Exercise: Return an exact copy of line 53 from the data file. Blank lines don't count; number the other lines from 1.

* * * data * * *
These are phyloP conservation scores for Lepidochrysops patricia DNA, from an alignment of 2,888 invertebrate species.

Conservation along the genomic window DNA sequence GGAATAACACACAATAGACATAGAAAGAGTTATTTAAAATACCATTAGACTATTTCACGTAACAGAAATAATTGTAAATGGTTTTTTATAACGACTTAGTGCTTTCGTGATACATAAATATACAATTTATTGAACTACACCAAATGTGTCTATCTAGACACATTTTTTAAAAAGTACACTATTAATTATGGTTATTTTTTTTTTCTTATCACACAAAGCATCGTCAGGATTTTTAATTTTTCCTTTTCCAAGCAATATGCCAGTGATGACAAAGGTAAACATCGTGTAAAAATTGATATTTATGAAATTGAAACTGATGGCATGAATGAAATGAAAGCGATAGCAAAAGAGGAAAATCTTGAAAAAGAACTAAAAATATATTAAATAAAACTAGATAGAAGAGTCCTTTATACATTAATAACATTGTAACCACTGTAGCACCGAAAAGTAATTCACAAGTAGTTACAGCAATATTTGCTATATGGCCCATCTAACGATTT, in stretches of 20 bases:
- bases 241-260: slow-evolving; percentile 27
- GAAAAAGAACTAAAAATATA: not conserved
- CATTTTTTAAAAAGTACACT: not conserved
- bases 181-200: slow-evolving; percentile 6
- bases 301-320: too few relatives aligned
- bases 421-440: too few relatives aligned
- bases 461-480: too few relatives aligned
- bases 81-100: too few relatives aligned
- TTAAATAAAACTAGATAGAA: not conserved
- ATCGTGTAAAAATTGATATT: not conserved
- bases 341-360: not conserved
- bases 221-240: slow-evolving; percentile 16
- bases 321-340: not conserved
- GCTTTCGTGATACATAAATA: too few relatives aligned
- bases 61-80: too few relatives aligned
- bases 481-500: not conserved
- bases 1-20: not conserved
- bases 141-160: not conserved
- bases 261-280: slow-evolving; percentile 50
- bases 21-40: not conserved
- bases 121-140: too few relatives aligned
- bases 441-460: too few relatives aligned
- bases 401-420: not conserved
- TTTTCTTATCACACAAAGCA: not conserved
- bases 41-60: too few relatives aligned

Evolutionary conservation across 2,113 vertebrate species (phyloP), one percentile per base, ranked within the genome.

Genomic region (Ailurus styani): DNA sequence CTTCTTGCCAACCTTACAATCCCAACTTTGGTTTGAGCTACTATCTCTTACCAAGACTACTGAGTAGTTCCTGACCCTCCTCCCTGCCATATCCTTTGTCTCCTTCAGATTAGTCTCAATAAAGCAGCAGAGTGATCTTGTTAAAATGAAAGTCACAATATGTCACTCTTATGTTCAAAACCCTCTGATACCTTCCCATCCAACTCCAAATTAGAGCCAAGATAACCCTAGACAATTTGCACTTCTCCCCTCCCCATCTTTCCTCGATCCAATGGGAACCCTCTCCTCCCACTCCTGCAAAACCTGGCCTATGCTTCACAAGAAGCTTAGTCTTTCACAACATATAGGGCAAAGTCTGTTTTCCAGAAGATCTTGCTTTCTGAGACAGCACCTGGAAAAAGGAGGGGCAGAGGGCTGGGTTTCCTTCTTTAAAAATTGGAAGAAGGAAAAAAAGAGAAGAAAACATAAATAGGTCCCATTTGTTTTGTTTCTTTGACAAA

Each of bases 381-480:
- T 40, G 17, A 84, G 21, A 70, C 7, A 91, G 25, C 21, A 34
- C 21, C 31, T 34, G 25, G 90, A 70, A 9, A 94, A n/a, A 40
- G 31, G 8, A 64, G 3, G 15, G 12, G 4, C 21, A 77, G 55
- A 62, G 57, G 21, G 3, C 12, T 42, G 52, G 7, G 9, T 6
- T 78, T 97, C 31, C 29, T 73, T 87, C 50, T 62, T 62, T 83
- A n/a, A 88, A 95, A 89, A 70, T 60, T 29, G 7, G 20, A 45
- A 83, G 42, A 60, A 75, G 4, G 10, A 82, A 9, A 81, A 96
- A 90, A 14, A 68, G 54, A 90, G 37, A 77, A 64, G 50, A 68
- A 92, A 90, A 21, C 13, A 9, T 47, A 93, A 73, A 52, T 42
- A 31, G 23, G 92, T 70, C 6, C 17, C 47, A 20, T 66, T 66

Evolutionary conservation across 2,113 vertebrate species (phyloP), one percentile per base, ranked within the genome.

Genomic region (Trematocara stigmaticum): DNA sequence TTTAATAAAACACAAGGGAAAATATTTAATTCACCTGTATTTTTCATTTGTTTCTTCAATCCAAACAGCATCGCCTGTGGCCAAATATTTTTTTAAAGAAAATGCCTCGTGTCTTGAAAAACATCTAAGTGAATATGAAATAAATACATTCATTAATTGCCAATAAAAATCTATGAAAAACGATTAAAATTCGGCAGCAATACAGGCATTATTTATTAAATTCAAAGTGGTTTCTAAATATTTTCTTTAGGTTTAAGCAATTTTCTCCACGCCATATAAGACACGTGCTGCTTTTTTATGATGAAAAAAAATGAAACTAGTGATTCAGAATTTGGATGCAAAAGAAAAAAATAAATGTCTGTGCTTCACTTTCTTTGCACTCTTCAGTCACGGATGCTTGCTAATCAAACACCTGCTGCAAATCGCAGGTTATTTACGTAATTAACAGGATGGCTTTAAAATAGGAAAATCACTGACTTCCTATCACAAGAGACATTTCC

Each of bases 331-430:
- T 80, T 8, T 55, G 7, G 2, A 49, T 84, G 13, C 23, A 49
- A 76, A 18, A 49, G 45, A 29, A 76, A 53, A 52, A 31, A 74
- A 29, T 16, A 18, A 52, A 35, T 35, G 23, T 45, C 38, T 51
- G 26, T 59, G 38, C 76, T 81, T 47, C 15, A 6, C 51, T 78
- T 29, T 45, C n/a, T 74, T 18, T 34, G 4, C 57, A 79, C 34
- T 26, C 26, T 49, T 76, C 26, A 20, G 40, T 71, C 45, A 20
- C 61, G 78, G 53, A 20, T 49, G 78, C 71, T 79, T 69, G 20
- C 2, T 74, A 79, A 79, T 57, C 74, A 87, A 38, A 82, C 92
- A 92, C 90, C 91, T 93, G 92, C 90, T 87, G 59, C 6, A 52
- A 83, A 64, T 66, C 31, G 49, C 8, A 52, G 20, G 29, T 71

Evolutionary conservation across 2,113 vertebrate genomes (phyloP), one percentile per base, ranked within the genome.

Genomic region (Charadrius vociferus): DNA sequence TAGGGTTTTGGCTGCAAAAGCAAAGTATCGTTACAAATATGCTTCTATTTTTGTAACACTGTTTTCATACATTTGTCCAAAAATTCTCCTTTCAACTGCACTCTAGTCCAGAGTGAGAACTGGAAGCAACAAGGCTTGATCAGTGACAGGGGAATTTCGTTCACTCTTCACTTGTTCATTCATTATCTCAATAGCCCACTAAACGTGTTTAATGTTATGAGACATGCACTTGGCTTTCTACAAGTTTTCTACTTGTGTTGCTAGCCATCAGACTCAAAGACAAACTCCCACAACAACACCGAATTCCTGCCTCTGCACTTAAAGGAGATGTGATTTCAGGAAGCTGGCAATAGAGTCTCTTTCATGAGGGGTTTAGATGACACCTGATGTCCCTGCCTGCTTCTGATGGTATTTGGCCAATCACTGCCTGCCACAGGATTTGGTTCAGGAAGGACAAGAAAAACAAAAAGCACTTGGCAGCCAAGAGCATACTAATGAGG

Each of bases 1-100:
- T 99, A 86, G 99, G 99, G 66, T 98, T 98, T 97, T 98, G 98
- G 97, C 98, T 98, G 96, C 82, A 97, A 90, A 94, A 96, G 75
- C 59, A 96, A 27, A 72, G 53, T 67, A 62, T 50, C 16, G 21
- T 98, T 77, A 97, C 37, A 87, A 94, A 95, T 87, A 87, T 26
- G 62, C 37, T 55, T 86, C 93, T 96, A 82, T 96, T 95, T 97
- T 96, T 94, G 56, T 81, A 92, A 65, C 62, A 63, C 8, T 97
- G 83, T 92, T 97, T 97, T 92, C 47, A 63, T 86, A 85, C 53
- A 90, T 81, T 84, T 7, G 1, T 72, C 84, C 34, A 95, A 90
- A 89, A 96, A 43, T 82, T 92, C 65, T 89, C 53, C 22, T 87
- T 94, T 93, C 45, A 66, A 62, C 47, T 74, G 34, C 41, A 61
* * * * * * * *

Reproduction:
- A 83, A 64, T 66, C 31, G 49, C 8, A 52, G 20, G 29, T 71